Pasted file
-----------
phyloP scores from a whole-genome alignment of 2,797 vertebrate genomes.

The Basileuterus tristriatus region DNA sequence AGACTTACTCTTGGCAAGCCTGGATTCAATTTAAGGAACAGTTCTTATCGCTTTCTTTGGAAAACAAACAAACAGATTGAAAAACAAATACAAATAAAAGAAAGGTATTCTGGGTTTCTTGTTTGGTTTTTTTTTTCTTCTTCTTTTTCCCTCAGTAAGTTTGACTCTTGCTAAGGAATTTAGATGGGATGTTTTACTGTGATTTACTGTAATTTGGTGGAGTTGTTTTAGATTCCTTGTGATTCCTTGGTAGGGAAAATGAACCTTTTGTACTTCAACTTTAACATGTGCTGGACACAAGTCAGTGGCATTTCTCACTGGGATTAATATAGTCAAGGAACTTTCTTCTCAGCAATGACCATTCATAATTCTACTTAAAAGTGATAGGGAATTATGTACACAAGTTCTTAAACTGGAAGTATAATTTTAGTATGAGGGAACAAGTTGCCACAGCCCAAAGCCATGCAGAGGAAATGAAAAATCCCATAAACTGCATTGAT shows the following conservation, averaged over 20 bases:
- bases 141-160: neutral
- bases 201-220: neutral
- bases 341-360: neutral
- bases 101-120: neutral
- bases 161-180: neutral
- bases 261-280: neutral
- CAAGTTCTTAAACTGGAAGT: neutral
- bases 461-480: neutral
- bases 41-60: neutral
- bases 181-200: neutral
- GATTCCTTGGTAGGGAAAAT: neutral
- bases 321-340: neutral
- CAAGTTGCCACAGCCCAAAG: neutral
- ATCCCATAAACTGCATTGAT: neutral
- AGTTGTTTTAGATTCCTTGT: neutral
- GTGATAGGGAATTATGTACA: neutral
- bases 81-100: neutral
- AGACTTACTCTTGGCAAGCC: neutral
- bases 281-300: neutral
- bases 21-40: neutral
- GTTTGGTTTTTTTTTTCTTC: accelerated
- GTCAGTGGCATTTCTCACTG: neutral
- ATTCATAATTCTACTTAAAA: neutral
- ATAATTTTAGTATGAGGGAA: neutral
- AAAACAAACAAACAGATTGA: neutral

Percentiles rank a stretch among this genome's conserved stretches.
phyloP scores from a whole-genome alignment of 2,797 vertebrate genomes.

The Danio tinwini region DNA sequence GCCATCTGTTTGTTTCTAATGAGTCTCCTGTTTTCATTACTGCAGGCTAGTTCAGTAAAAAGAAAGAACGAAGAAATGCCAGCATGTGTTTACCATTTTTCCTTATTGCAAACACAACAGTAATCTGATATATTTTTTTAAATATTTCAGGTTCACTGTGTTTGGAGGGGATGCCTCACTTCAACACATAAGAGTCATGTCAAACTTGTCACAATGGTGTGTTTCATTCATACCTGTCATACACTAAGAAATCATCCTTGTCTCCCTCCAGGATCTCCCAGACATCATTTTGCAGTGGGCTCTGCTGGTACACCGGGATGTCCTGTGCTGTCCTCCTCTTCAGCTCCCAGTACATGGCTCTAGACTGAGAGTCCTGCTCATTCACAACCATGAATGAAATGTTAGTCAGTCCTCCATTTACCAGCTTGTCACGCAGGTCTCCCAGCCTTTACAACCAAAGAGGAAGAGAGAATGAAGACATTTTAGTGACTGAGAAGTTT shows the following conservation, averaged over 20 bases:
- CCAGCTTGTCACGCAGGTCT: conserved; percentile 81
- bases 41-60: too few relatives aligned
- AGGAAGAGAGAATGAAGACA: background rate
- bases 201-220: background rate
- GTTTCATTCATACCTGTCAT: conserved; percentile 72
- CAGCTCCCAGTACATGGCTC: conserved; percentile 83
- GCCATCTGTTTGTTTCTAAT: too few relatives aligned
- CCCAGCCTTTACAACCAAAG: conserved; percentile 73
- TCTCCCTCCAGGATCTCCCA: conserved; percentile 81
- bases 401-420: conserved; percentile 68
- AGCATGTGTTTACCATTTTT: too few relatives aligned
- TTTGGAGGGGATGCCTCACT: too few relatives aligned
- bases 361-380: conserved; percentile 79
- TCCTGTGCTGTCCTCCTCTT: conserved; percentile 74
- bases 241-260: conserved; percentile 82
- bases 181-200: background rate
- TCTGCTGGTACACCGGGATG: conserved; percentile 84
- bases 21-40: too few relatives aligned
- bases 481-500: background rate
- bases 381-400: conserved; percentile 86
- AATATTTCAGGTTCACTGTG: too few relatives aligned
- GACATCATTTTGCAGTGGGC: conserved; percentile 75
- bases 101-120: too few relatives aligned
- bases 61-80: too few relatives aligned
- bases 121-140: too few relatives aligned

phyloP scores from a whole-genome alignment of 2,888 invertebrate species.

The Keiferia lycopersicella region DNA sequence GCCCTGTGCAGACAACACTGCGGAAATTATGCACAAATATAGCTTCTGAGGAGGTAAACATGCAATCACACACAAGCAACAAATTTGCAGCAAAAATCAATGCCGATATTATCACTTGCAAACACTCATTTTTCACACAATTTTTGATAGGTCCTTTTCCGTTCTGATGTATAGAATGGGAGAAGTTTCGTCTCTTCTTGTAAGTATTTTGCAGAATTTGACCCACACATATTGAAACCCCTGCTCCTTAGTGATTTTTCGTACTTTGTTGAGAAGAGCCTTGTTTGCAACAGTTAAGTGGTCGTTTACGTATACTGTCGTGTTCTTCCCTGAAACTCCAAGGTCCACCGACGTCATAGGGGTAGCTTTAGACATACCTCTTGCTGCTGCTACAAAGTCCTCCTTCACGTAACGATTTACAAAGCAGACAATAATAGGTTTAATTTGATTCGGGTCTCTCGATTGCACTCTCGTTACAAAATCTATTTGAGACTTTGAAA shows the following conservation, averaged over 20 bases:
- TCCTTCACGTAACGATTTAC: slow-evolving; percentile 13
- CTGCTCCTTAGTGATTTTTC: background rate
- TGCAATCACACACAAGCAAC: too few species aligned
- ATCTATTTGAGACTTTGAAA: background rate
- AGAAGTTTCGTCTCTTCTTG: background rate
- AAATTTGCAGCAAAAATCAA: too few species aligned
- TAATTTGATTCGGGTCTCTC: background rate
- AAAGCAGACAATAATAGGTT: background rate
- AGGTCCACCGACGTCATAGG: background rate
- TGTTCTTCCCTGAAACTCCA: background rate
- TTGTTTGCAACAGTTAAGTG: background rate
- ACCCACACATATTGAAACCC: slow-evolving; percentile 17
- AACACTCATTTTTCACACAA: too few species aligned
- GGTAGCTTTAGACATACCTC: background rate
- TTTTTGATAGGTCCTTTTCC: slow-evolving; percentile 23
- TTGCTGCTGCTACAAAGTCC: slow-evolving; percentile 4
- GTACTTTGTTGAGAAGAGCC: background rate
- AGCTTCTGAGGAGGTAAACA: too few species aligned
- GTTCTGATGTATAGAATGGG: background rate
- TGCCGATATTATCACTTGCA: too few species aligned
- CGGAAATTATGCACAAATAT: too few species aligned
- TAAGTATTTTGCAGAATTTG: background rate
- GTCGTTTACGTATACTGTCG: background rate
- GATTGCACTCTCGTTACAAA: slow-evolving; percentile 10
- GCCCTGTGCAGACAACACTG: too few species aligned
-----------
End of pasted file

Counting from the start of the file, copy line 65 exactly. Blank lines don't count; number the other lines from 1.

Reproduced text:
- AAAGCAGACAATAATAGGTT: background rate